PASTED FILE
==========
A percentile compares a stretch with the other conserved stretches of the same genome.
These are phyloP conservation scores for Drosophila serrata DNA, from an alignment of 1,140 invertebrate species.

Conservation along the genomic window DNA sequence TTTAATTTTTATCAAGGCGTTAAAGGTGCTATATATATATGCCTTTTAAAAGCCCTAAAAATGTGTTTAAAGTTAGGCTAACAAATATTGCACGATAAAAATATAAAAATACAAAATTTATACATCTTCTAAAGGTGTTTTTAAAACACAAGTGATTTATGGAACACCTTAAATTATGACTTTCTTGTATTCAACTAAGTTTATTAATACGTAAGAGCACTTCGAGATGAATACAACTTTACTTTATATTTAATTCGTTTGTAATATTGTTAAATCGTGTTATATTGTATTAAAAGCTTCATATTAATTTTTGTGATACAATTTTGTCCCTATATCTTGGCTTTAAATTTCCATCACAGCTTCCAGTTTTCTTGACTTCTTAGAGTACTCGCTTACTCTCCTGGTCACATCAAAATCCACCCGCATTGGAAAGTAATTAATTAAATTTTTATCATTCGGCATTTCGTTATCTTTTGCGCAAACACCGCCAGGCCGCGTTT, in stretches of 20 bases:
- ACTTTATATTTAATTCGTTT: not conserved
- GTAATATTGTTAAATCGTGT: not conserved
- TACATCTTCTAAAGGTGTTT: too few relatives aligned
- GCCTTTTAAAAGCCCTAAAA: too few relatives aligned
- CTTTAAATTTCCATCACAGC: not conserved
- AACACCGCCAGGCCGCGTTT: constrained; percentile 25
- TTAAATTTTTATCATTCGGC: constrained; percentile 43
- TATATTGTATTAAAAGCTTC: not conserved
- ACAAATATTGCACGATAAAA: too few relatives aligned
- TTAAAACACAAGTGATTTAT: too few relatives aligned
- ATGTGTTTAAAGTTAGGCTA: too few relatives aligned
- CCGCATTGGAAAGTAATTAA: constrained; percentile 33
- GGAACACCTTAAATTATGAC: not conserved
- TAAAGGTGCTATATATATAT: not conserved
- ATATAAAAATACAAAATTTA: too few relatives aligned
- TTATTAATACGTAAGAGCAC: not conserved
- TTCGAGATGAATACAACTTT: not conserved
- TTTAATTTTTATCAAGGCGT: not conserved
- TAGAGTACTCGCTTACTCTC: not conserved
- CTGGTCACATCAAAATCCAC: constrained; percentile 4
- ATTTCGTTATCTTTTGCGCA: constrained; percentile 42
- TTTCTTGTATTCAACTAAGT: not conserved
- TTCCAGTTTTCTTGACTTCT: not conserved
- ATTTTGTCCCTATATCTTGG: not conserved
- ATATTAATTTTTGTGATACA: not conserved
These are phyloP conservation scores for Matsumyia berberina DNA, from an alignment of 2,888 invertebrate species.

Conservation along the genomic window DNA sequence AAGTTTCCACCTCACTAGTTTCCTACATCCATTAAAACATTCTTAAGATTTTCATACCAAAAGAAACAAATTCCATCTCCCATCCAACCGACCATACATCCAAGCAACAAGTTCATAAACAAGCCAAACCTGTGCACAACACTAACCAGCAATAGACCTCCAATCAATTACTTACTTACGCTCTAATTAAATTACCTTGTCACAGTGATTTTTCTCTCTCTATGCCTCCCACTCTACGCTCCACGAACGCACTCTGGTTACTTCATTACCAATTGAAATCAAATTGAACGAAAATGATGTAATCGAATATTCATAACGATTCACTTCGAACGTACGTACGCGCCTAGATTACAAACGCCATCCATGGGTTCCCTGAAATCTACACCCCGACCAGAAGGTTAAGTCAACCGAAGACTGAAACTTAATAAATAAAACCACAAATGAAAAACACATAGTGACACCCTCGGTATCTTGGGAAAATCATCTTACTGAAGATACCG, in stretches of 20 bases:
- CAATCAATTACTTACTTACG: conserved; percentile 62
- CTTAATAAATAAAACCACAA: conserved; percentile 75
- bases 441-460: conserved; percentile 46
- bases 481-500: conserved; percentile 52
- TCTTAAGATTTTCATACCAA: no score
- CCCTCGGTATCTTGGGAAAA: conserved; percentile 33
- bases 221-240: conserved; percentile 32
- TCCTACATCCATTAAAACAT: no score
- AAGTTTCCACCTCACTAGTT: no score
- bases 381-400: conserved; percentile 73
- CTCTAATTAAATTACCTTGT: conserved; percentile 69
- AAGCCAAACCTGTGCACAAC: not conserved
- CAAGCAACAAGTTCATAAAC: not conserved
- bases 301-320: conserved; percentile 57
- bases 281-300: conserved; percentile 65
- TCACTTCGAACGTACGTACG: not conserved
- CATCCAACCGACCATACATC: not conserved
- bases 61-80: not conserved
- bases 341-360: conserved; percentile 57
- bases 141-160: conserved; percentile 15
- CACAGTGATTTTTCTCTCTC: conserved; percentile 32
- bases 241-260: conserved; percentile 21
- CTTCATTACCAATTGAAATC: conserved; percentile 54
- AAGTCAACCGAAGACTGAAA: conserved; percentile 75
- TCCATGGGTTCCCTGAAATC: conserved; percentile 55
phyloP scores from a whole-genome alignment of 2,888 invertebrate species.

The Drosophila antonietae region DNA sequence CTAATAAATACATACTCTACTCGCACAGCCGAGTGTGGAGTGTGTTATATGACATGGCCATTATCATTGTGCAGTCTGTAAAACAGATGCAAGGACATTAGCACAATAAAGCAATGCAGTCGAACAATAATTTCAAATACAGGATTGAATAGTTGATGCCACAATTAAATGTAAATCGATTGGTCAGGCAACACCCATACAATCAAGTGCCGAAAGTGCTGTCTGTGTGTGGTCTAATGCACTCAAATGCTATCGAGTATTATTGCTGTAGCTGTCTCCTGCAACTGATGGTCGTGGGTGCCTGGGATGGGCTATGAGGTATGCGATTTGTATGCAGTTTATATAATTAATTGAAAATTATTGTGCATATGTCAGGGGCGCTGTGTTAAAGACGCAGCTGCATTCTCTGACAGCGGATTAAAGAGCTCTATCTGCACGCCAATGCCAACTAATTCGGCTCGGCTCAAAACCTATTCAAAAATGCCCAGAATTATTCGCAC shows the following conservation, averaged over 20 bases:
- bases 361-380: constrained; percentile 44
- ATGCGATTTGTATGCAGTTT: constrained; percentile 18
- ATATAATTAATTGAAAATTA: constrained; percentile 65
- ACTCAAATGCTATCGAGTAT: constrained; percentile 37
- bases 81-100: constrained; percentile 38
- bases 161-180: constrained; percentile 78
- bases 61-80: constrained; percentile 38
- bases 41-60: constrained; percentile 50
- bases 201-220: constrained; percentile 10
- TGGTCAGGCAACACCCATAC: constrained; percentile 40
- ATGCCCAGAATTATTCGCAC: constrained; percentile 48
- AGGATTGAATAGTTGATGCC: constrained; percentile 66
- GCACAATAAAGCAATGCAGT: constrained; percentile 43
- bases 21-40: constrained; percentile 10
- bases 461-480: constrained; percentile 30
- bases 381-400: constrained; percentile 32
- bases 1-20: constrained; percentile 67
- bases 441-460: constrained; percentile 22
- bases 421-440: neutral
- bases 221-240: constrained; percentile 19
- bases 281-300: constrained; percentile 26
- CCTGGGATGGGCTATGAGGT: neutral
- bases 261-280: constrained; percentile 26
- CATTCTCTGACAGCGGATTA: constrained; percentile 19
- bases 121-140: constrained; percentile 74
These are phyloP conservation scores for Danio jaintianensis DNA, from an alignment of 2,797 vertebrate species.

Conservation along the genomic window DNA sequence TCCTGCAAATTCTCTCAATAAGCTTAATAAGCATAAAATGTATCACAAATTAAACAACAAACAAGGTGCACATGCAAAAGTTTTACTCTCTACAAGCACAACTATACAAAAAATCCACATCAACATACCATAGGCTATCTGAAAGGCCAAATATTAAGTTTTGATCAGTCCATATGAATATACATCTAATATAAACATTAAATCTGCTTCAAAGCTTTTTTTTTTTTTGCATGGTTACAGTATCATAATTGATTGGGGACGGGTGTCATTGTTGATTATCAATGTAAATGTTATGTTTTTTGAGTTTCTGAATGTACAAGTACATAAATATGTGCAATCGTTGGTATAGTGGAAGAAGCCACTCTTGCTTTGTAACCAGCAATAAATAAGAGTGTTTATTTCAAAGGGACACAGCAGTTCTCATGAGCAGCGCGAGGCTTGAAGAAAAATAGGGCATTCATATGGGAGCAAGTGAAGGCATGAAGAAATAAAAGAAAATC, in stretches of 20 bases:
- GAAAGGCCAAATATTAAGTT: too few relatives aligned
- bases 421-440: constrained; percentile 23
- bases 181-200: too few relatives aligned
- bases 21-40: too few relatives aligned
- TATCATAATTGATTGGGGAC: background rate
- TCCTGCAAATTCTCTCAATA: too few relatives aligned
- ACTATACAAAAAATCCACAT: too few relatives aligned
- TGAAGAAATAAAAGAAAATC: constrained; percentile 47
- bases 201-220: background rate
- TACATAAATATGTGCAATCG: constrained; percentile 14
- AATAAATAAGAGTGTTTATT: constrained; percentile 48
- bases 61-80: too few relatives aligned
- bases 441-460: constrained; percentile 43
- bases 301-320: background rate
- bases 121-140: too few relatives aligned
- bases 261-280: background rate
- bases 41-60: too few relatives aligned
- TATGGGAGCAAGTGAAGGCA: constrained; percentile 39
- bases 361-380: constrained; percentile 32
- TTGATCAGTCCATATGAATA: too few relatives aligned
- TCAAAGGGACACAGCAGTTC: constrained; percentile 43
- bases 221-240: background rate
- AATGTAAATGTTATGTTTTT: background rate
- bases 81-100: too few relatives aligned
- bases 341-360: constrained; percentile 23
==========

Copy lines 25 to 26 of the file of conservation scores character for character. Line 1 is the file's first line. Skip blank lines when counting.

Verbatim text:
- TTTCTTGTATTCAACTAAGT: not conserved
- TTCCAGTTTTCTTGACTTCT: not conserved